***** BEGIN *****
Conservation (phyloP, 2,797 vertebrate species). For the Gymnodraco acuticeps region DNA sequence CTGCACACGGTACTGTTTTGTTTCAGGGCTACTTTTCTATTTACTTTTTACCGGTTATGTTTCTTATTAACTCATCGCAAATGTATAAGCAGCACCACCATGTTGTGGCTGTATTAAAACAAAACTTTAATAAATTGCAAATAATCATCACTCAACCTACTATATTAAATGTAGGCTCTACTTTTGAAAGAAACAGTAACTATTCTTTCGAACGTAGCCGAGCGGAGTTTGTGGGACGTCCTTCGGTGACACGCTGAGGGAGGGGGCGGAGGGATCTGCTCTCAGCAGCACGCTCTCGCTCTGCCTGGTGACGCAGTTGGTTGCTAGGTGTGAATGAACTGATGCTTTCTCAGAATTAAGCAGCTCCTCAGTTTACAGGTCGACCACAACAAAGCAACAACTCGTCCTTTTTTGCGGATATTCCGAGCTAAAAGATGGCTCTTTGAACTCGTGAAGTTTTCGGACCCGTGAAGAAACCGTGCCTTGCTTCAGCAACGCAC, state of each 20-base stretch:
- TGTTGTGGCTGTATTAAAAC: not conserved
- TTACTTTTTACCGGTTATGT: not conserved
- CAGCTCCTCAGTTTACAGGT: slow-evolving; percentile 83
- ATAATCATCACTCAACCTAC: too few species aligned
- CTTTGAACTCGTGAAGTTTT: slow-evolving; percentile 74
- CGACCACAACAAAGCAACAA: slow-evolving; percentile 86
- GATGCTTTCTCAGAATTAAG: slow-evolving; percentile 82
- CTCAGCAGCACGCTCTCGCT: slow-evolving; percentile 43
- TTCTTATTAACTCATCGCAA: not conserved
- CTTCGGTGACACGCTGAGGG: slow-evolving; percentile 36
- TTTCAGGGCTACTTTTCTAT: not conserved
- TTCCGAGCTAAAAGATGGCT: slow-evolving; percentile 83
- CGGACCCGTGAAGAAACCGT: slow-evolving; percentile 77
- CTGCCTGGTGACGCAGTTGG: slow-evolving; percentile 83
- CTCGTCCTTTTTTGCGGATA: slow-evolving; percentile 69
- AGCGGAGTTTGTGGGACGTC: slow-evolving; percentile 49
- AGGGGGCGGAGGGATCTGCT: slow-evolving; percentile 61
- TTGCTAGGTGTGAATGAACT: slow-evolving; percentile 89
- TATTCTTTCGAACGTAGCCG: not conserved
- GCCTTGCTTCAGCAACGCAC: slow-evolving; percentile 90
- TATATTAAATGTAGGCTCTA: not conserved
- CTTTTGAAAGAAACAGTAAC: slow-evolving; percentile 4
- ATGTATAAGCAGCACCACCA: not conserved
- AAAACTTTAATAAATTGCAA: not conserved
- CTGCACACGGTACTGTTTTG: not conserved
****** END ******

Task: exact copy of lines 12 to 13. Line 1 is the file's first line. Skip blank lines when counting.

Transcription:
- TTTCAGGGCTACTTTTCTAT: not conserved
- TTCCGAGCTAAAAGATGGCT: slow-evolving; percentile 83